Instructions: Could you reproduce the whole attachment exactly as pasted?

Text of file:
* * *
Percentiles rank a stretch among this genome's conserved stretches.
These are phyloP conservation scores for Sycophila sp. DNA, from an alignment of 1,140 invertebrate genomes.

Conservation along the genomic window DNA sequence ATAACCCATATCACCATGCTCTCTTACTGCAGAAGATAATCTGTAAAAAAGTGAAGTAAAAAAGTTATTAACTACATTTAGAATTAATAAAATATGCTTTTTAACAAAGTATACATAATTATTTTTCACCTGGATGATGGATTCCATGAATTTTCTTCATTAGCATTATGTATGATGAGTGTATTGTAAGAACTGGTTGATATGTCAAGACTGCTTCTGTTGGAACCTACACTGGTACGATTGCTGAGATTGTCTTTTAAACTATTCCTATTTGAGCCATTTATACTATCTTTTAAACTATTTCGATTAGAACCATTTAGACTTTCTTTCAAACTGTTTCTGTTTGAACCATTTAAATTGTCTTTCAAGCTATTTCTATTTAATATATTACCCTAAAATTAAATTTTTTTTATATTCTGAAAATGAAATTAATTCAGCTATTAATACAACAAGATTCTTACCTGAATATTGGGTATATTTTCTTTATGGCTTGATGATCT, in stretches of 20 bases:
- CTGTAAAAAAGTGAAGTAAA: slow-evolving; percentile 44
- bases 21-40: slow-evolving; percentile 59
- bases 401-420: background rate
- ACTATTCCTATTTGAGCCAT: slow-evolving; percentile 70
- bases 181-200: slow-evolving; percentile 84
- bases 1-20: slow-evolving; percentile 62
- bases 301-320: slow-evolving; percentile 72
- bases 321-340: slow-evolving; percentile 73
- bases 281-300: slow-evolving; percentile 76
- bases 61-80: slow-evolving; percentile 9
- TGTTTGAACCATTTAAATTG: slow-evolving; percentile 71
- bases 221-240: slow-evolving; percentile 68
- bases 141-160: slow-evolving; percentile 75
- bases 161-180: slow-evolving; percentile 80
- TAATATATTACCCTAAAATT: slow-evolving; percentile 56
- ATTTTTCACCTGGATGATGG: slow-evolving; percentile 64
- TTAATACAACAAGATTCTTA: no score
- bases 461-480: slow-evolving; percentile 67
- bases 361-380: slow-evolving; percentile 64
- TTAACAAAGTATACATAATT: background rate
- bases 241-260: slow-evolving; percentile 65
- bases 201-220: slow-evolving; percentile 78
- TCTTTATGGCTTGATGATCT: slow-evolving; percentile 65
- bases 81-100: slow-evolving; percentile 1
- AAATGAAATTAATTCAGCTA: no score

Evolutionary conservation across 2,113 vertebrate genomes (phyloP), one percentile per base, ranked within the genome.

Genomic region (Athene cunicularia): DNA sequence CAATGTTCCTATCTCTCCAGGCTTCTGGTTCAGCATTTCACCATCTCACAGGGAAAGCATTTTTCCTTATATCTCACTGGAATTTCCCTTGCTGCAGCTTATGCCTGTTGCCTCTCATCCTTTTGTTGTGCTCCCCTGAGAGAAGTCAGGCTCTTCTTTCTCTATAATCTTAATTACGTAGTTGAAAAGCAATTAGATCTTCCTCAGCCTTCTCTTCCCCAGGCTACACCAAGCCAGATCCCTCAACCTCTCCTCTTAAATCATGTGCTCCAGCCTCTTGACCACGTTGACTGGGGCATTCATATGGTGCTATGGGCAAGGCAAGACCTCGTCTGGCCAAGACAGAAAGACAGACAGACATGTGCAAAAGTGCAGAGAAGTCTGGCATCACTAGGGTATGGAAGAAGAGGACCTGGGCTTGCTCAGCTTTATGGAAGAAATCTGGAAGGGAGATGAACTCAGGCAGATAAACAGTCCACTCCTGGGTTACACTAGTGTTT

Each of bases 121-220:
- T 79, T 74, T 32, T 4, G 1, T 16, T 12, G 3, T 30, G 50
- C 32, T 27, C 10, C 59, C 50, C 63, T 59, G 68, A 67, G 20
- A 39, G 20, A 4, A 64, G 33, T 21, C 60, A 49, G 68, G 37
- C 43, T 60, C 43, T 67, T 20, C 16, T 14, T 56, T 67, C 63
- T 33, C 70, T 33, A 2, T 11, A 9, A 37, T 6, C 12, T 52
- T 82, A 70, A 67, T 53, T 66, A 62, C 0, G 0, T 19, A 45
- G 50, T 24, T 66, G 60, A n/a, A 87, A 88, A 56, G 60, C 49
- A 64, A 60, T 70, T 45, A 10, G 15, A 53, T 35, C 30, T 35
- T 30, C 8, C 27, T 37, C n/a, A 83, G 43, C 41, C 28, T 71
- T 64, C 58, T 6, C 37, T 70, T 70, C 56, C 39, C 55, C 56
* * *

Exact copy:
Percentiles rank a stretch among this genome's conserved stretches.
These are phyloP conservation scores for Sycophila sp. DNA, from an alignment of 1,140 invertebrate genomes.

Conservation along the genomic window DNA sequence ATAACCCATATCACCATGCTCTCTTACTGCAGAAGATAATCTGTAAAAAAGTGAAGTAAAAAAGTTATTAACTACATTTAGAATTAATAAAATATGCTTTTTAACAAAGTATACATAATTATTTTTCACCTGGATGATGGATTCCATGAATTTTCTTCATTAGCATTATGTATGATGAGTGTATTGTAAGAACTGGTTGATATGTCAAGACTGCTTCTGTTGGAACCTACACTGGTACGATTGCTGAGATTGTCTTTTAAACTATTCCTATTTGAGCCATTTATACTATCTTTTAAACTATTTCGATTAGAACCATTTAGACTTTCTTTCAAACTGTTTCTGTTTGAACCATTTAAATTGTCTTTCAAGCTATTTCTATTTAATATATTACCCTAAAATTAAATTTTTTTTATATTCTGAAAATGAAATTAATTCAGCTATTAATACAACAAGATTCTTACCTGAATATTGGGTATATTTTCTTTATGGCTTGATGATCT, in stretches of 20 bases:
- CTGTAAAAAAGTGAAGTAAA: slow-evolving; percentile 44
- bases 21-40: slow-evolving; percentile 59
- bases 401-420: background rate
- ACTATTCCTATTTGAGCCAT: slow-evolving; percentile 70
- bases 181-200: slow-evolving; percentile 84
- bases 1-20: slow-evolving; percentile 62
- bases 301-320: slow-evolving; percentile 72
- bases 321-340: slow-evolving; percentile 73
- bases 281-300: slow-evolving; percentile 76
- bases 61-80: slow-evolving; percentile 9
- TGTTTGAACCATTTAAATTG: slow-evolving; percentile 71
- bases 221-240: slow-evolving; percentile 68
- bases 141-160: slow-evolving; percentile 75
- bases 161-180: slow-evolving; percentile 80
- TAATATATTACCCTAAAATT: slow-evolving; percentile 56
- ATTTTTCACCTGGATGATGG: slow-evolving; percentile 64
- TTAATACAACAAGATTCTTA: no score
- bases 461-480: slow-evolving; percentile 67
- bases 361-380: slow-evolving; percentile 64
- TTAACAAAGTATACATAATT: background rate
- bases 241-260: slow-evolving; percentile 65
- bases 201-220: slow-evolving; percentile 78
- TCTTTATGGCTTGATGATCT: slow-evolving; percentile 65
- bases 81-100: slow-evolving; percentile 1
- AAATGAAATTAATTCAGCTA: no score

Evolutionary conservation across 2,113 vertebrate genomes (phyloP), one percentile per base, ranked within the genome.

Genomic region (Athene cunicularia): DNA sequence CAATGTTCCTATCTCTCCAGGCTTCTGGTTCAGCATTTCACCATCTCACAGGGAAAGCATTTTTCCTTATATCTCACTGGAATTTCCCTTGCTGCAGCTTATGCCTGTTGCCTCTCATCCTTTTGTTGTGCTCCCCTGAGAGAAGTCAGGCTCTTCTTTCTCTATAATCTTAATTACGTAGTTGAAAAGCAATTAGATCTTCCTCAGCCTTCTCTTCCCCAGGCTACACCAAGCCAGATCCCTCAACCTCTCCTCTTAAATCATGTGCTCCAGCCTCTTGACCACGTTGACTGGGGCATTCATATGGTGCTATGGGCAAGGCAAGACCTCGTCTGGCCAAGACAGAAAGACAGACAGACATGTGCAAAAGTGCAGAGAAGTCTGGCATCACTAGGGTATGGAAGAAGAGGACCTGGGCTTGCTCAGCTTTATGGAAGAAATCTGGAAGGGAGATGAACTCAGGCAGATAAACAGTCCACTCCTGGGTTACACTAGTGTTT

Each of bases 121-220:
- T 79, T 74, T 32, T 4, G 1, T 16, T 12, G 3, T 30, G 50
- C 32, T 27, C 10, C 59, C 50, C 63, T 59, G 68, A 67, G 20
- A 39, G 20, A 4, A 64, G 33, T 21, C 60, A 49, G 68, G 37
- C 43, T 60, C 43, T 67, T 20, C 16, T 14, T 56, T 67, C 63
- T 33, C 70, T 33, A 2, T 11, A 9, A 37, T 6, C 12, T 52
- T 82, A 70, A 67, T 53, T 66, A 62, C 0, G 0, T 19, A 45
- G 50, T 24, T 66, G 60, A n/a, A 87, A 88, A 56, G 60, C 49
- A 64, A 60, T 70, T 45, A 10, G 15, A 53, T 35, C 30, T 35
- T 30, C 8, C 27, T 37, C n/a, A 83, G 43, C 41, C 28, T 71
- T 64, C 58, T 6, C 37, T 70, T 70, C 56, C 39, C 55, C 56